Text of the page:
Statistics is a scientific discipline by which statisticians assist other scientists and researchers in making informed decisions in the face of uncertainty. Statisticians use skills in a variety of areas to solve problems. The application of statistics is the embodiment of the scientific method.
The statistics MS degree prepares outstanding students for successful and productive careers, and to enroll in the best Ph.D. programs. A firm foundation in theoretical statistics is provided and the courses offer approaches to the solution of important real-world problems.
The Statistics Integrated BS/MS program allows well-prepared students to complete both degree programs efficiently and at a lower tuition cost. Majors in all statistics emphases can apply for the integrated program after taking Math 112, Math 113, Math 313, Math 314, Stat 230, Stat 240, Stat 330 and Stat 340 and completing University Core requirements.
Roughly 14 students are accepted into the statistic's masters program each fall. Students are expected to complete the master’s program in two years.
Chair: William F. Christensen
Graduate Coordinator: David B. Dahl
Center for Collaborative Research and Statistical Consultation. The Center operates with full access to all departmental resources to provide statistical expertise to faculty, graduate students, and off-campus researchers in other disciplines. Areas of particular strength are designing experiments and sample surveys and analyzing the resulting data. Problems are solved by application and adaptation of state-of-the-art methodology and development of new methodology as required.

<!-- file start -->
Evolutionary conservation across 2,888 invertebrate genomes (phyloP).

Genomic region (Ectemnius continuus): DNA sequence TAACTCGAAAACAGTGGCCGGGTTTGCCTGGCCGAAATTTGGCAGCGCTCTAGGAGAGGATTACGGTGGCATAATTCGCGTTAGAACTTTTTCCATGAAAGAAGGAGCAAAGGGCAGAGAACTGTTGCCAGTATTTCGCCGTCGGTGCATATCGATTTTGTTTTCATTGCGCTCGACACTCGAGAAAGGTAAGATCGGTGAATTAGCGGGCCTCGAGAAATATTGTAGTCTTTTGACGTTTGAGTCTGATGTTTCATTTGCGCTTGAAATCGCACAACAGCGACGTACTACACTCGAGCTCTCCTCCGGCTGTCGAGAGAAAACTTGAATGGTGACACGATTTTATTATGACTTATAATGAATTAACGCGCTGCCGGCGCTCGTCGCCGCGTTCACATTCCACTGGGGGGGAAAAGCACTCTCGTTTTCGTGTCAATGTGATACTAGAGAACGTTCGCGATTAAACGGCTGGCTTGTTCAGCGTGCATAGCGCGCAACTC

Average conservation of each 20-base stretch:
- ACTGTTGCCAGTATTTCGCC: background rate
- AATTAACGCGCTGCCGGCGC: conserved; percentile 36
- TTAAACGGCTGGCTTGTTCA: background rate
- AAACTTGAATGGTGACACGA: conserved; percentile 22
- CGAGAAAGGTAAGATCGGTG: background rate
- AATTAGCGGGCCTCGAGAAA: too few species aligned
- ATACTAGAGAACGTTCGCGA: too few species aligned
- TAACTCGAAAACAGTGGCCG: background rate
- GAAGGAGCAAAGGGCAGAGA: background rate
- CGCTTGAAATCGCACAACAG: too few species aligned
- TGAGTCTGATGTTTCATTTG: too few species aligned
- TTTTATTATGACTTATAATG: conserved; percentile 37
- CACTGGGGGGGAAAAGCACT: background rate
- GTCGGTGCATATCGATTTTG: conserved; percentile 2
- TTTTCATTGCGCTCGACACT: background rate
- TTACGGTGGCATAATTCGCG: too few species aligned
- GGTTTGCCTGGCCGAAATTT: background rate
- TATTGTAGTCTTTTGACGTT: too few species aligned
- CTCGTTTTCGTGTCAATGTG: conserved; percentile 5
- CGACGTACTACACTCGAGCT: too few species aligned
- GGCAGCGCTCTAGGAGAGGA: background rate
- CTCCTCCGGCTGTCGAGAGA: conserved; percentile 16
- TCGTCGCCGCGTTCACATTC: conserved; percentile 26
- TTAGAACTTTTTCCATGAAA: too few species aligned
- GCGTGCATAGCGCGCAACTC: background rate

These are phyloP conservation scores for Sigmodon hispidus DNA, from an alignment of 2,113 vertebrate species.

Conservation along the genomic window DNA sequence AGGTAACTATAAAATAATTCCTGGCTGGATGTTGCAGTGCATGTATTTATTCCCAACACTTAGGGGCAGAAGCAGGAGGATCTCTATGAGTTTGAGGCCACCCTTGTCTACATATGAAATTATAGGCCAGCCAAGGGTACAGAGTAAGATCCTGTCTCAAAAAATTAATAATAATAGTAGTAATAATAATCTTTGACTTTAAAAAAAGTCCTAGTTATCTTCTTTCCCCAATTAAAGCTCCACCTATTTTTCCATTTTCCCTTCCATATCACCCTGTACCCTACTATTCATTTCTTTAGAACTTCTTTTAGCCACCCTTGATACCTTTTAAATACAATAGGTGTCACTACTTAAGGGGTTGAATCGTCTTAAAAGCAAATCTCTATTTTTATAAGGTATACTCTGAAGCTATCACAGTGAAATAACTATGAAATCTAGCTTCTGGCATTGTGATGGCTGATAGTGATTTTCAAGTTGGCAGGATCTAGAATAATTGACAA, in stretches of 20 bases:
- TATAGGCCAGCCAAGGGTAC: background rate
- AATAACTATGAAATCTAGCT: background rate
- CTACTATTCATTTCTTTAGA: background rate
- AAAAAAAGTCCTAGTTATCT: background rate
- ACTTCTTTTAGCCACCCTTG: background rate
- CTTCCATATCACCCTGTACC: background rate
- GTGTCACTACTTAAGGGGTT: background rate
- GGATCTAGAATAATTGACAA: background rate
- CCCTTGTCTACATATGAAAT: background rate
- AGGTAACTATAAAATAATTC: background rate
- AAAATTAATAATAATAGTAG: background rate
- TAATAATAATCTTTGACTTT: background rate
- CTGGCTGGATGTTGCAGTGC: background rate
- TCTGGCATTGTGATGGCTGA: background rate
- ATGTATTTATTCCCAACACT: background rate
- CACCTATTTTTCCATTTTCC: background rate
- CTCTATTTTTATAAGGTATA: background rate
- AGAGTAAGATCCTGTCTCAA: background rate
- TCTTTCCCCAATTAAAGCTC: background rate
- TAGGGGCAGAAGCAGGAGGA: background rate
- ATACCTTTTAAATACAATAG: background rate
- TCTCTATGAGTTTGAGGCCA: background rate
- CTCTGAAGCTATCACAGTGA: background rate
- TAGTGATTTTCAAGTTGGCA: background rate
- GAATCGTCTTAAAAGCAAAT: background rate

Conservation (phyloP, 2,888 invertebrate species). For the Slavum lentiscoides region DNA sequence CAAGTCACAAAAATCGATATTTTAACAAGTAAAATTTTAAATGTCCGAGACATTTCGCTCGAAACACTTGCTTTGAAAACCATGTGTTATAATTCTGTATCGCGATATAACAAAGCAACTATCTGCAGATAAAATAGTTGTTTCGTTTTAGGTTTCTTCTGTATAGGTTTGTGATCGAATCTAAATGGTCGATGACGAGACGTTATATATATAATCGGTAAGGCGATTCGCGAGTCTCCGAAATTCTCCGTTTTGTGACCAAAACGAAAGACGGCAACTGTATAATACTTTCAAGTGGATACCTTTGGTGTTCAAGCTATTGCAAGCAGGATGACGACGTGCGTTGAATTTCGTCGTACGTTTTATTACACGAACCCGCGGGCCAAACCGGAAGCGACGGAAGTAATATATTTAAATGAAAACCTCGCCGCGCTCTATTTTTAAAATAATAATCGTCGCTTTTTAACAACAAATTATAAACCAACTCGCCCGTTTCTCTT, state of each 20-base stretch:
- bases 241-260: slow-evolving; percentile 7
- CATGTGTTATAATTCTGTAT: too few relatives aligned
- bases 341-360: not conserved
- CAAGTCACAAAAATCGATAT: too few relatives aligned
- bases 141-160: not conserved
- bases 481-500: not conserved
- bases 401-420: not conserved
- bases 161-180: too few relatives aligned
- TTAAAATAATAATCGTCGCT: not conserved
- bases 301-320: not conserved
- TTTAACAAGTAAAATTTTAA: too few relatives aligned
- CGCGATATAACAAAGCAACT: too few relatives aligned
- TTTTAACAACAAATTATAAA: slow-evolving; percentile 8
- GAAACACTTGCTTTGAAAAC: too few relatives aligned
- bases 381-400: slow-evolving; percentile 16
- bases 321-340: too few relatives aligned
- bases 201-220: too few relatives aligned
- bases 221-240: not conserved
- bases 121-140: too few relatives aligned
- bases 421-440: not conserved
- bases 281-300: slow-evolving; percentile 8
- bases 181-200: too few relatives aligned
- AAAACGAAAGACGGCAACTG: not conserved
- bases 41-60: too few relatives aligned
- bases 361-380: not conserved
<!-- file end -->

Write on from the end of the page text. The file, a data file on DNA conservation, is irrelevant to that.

Computing Facilities. The Department of Statistics provides several excellent general computer laboratories furnished with computing equipment and software for statistical graphics, data analysis, and statistical computing. These laboratories are reserved for students in the department.
Department Research. Faculty members in the Department of Statistics carry out a rich variety of research programs. Research emphases include Bayesian methods, environmental and spatial statistics, reliability of industrial and computing processes, statistical genetics and bio-informatics, mixed models and longitudinal data, data mining, chemometrics, actuarial methods, design and analysis of experiments, and issues in statistical computation. In addition to these general areas, more specific research interests for individual faculty are listed in the faculty section immediately following the course descriptions.
For a more detailed description of the graduate program requirements, send for a copy of the department’s bulletin or visit their website at http://statistics.byu.edu.
The department has limited funds to supplement students’ financial resources, and such funds are only available within departmental and university guidelines. All admitted students receive teaching or research assistantships. Some tuition support is available, and is awarded on a competitive basis.